Legally speaking, the CAN-SPAM Act allows up to 10 business days to process unsubscribes, but there’s nothing keeping inbox providers from enforcing tighter standards. Moreover, the spirit of CAN-SPAM has always been that senders should process unsubscribes as soon as possible. Undeniably, this is what consumers expect. The 10-day window in CAN-SPAM was an acknowledgement that some decentralized businesses (think: insurance companies with lots of independent brokers) might need more time to propagate an unsubscribe request across their far-flung organization.

What Senders Need to Do

From a technology standpoint, the vast, vast majority of senders will not have any trouble complying with this. If you’re a decentralized organization, check to make sure that you’re sharing unsubscribe requisitions across your network within 2 days. If you’re not currently able to do that, then you have until February of 2024 to speed up that process.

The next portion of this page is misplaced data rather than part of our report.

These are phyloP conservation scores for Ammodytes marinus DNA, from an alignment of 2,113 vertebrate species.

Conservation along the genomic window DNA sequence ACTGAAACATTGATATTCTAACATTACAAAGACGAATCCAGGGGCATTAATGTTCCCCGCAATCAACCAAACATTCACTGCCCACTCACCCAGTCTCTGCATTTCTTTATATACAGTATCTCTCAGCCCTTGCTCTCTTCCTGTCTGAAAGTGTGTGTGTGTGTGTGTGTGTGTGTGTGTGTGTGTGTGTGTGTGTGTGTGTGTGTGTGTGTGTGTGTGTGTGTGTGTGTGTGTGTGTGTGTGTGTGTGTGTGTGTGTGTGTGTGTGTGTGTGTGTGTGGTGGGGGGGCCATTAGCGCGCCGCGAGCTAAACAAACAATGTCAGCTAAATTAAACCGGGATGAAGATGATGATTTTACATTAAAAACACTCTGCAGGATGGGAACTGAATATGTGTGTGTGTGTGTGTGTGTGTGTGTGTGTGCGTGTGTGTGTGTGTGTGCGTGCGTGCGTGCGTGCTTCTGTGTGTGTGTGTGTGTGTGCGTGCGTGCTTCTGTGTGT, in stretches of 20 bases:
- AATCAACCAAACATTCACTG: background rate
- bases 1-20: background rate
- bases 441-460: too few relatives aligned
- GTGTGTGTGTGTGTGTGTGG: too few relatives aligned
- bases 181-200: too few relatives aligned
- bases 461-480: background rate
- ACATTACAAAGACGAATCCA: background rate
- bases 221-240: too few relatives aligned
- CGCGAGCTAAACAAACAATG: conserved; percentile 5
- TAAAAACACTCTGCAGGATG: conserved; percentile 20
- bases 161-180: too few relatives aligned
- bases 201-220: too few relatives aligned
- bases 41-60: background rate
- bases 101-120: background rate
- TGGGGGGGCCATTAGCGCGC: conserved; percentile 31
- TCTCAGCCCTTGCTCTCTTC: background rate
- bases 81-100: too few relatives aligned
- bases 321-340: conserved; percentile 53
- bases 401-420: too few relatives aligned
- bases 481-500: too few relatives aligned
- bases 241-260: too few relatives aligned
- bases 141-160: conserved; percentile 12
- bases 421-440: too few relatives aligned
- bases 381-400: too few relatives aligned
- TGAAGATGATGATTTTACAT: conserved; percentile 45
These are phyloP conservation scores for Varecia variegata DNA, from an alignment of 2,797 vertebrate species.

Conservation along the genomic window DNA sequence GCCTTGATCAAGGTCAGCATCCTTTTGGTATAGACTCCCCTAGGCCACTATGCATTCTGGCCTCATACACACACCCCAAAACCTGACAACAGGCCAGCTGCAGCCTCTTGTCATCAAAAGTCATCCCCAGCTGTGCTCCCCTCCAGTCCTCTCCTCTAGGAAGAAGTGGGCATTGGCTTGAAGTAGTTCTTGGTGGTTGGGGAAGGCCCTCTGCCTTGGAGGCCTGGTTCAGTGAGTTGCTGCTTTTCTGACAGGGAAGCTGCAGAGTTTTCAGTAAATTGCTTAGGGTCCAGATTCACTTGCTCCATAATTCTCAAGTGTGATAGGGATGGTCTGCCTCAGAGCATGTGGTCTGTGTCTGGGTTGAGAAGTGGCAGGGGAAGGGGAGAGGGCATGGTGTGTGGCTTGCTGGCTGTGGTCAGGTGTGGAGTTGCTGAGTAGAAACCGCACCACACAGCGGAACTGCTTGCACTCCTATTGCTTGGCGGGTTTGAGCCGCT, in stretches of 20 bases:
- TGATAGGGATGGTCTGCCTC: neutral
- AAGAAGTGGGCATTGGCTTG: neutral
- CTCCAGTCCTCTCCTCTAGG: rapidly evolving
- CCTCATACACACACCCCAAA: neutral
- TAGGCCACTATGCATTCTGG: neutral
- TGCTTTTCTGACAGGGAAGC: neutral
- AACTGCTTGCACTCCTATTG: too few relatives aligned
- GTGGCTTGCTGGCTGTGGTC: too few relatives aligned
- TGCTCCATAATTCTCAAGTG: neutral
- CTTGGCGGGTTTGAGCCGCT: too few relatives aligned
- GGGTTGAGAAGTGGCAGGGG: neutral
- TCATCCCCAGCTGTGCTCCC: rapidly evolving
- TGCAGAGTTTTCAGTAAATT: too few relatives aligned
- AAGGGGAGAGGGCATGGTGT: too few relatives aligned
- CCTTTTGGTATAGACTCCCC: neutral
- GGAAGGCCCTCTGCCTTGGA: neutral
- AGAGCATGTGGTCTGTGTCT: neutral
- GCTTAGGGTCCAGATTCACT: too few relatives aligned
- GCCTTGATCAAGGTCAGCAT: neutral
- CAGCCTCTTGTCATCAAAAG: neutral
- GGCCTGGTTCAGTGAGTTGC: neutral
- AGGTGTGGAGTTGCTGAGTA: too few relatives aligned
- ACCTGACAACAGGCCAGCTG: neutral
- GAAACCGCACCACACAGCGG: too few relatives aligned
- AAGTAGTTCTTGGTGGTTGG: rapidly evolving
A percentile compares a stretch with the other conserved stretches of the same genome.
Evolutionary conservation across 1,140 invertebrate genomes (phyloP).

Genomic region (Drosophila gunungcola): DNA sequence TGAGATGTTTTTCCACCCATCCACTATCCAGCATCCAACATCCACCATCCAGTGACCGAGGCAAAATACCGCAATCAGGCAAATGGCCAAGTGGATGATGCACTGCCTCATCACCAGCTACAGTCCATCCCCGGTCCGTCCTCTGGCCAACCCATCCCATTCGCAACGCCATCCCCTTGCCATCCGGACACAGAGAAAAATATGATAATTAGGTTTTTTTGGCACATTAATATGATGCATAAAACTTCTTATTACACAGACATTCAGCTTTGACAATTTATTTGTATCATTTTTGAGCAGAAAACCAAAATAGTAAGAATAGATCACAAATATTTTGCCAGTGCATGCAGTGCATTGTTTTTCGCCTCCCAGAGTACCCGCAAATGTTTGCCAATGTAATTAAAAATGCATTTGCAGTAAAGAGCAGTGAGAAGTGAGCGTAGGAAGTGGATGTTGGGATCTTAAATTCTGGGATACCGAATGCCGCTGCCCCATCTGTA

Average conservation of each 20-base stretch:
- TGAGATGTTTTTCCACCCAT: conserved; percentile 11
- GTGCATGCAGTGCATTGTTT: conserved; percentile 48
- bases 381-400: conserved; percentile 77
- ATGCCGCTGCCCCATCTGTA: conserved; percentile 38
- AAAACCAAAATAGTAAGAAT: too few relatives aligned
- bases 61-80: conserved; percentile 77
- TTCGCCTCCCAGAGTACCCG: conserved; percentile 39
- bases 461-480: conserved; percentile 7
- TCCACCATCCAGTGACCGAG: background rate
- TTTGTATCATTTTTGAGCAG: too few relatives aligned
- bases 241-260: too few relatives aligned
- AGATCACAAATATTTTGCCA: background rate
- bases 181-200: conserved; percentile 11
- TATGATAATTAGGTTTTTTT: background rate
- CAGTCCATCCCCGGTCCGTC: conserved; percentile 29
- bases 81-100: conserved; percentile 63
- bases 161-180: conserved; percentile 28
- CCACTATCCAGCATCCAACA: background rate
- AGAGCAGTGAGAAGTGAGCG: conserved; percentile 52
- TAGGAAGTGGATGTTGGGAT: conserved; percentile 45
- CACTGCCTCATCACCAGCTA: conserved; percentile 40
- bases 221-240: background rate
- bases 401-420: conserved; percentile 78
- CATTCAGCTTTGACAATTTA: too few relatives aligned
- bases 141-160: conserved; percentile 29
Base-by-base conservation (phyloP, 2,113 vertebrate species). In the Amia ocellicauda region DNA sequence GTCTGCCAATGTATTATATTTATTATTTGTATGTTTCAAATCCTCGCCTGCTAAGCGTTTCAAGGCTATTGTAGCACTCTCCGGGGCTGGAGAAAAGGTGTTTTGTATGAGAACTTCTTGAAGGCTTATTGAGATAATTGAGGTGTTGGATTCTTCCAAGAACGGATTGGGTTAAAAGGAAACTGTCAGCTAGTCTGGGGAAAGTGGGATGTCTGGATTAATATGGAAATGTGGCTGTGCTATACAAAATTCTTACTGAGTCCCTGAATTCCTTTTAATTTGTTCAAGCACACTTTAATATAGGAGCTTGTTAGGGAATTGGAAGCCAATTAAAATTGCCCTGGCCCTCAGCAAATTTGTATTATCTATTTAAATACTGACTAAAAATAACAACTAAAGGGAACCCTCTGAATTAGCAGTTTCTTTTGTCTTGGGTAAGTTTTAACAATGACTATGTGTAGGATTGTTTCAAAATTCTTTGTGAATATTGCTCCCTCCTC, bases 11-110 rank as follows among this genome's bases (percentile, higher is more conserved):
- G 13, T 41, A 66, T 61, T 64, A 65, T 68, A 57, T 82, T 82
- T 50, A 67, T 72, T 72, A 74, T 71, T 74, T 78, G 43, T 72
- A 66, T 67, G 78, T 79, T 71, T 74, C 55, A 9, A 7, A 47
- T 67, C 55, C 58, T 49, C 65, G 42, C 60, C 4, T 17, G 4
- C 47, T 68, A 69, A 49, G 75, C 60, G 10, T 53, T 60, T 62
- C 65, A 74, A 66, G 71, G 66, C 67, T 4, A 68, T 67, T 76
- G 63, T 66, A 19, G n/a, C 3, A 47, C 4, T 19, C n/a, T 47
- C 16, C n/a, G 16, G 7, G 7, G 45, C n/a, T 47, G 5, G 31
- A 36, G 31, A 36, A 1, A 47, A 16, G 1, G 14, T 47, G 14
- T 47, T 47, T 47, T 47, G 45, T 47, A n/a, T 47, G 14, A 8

From a process standpoint, this mandate will require changes from senders who have been complying with the letter of CAN-SPAM and not its spirit. Those senders who consciously chose to continue mailing recipients who unsubscribe up until the 10-day legal limit will now face even stronger deliverability penalties than before.

4. Keep Spam Complaint Rates Low

Gmail specifies in their Email Sender Guidelines that senders should “aim to keep your spam rate below 0.10%.” Moreover, they say senders should “avoid a spam rate of 0.30% or higher, especially for any sustained period of time.” Yahoo says it will follow this same standard. This is the first time that mailbox providers have spelled out exactly the complaint thresholds they don’t want to see exceeded.